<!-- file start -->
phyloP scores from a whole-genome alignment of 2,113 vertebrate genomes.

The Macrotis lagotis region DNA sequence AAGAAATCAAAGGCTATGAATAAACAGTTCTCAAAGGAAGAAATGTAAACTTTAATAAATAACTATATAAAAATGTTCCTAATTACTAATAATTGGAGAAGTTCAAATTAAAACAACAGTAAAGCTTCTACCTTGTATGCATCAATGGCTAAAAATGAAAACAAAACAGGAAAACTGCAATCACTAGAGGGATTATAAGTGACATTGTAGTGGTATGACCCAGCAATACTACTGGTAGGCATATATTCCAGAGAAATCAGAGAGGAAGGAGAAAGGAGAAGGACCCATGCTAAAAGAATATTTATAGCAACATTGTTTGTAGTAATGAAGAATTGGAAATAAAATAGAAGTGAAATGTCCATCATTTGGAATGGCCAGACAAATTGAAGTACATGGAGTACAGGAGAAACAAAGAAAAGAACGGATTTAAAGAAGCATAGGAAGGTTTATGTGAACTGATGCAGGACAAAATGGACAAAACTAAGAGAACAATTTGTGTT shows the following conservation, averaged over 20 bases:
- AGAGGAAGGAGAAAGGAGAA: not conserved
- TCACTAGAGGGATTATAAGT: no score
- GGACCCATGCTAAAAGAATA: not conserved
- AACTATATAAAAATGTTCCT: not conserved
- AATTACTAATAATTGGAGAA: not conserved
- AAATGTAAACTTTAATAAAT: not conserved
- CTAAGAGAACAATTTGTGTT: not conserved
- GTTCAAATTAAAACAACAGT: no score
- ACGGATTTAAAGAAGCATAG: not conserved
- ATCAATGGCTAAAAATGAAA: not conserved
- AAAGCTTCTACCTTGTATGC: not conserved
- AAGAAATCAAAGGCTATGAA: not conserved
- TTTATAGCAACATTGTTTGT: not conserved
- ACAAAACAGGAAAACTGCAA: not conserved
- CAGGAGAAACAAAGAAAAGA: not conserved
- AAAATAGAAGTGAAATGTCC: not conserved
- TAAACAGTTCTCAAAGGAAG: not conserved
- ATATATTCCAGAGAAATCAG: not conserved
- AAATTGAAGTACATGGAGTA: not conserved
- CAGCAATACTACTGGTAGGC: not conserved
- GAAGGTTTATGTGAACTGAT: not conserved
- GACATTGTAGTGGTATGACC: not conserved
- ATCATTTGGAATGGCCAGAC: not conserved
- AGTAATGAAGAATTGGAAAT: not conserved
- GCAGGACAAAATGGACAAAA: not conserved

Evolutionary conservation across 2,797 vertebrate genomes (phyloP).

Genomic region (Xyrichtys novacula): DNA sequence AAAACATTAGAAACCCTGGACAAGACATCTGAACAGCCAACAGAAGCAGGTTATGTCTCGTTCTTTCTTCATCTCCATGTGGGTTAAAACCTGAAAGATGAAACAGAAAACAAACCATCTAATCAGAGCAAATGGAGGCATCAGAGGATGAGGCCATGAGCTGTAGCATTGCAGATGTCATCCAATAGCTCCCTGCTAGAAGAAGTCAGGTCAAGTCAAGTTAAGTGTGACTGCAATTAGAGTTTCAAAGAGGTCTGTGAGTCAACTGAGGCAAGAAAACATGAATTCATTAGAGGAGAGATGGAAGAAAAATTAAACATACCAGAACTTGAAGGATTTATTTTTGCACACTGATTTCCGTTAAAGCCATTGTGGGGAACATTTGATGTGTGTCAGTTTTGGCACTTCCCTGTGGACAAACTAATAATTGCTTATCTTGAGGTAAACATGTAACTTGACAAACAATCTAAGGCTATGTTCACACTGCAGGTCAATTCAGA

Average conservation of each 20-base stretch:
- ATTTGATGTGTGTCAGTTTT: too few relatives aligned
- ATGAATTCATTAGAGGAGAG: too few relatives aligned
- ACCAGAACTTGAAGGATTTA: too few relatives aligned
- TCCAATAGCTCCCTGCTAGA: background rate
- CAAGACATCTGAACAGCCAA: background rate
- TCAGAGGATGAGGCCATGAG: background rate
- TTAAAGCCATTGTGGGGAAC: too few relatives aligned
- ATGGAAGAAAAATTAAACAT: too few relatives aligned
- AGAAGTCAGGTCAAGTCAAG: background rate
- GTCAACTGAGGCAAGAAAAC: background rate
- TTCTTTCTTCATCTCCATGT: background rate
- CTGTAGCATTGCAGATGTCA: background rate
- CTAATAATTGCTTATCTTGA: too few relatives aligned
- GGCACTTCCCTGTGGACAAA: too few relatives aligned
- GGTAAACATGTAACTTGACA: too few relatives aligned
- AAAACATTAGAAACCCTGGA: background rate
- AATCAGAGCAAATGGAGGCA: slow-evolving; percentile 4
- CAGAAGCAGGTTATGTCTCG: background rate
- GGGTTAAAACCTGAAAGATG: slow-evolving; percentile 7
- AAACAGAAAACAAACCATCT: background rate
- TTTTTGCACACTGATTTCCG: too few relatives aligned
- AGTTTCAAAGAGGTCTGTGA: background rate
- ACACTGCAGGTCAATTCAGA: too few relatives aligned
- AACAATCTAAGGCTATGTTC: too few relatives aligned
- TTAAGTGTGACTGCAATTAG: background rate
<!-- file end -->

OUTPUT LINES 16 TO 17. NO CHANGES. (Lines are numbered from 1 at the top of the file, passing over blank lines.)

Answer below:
- ACAAAACAGGAAAACTGCAA: not conserved
- CAGGAGAAACAAAGAAAAGA: not conserved